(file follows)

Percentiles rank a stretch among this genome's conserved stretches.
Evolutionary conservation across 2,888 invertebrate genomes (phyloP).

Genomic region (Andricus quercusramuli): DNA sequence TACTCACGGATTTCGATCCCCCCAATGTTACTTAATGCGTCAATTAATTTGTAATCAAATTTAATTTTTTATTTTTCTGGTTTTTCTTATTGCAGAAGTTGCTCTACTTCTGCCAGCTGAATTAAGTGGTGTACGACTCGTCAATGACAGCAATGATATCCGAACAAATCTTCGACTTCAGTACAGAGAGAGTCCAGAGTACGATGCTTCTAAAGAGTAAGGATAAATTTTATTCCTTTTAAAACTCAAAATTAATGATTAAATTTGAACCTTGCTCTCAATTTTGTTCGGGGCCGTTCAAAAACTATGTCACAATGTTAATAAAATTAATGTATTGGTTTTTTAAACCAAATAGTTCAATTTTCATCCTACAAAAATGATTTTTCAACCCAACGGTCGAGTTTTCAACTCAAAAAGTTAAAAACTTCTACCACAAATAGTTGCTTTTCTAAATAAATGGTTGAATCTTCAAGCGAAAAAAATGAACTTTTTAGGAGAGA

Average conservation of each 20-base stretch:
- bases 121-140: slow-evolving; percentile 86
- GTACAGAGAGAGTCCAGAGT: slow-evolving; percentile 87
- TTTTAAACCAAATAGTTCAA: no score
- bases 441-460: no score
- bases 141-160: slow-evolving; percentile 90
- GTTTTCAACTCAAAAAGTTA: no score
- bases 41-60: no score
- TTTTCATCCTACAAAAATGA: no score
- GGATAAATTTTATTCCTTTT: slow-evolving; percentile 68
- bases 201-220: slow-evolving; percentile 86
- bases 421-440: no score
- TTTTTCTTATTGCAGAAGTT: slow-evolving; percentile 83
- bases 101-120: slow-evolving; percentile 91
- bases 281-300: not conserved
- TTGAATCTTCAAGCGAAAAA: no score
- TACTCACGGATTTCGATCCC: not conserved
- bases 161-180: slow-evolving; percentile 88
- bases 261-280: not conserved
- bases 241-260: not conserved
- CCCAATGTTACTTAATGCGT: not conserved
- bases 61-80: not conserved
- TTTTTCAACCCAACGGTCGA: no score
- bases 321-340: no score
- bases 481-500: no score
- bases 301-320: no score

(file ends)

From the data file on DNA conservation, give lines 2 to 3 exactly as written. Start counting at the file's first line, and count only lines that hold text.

Evolutionary conservation across 2,888 invertebrate genomes (phyloP).

Genomic region (Andricus quercusramuli): DNA sequence TACTCACGGATTTCGATCCCCCCAATGTTACTTAATGCGTCAATTAATTTGTAATCAAATTTAATTTTTTATTTTTCTGGTTTTTCTTATTGCAGAAGTTGCTCTACTTCTGCCAGCTGAATTAAGTGGTGTACGACTCGTCAATGACAGCAATGATATCCGAACAAATCTTCGACTTCAGTACAGAGAGAGTCCAGAGTACGATGCTTCTAAAGAGTAAGGATAAATTTTATTCCTTTTAAAACTCAAAATTAATGATTAAATTTGAACCTTGCTCTCAATTTTGTTCGGGGCCGTTCAAAAACTATGTCACAATGTTAATAAAATTAATGTATTGGTTTTTTAAACCAAATAGTTCAATTTTCATCCTACAAAAATGATTTTTCAACCCAACGGTCGAGTTTTCAACTCAAAAAGTTAAAAACTTCTACCACAAATAGTTGCTTTTCTAAATAAATGGTTGAATCTTCAAGCGAAAAAAATGAACTTTTTAGGAGAGA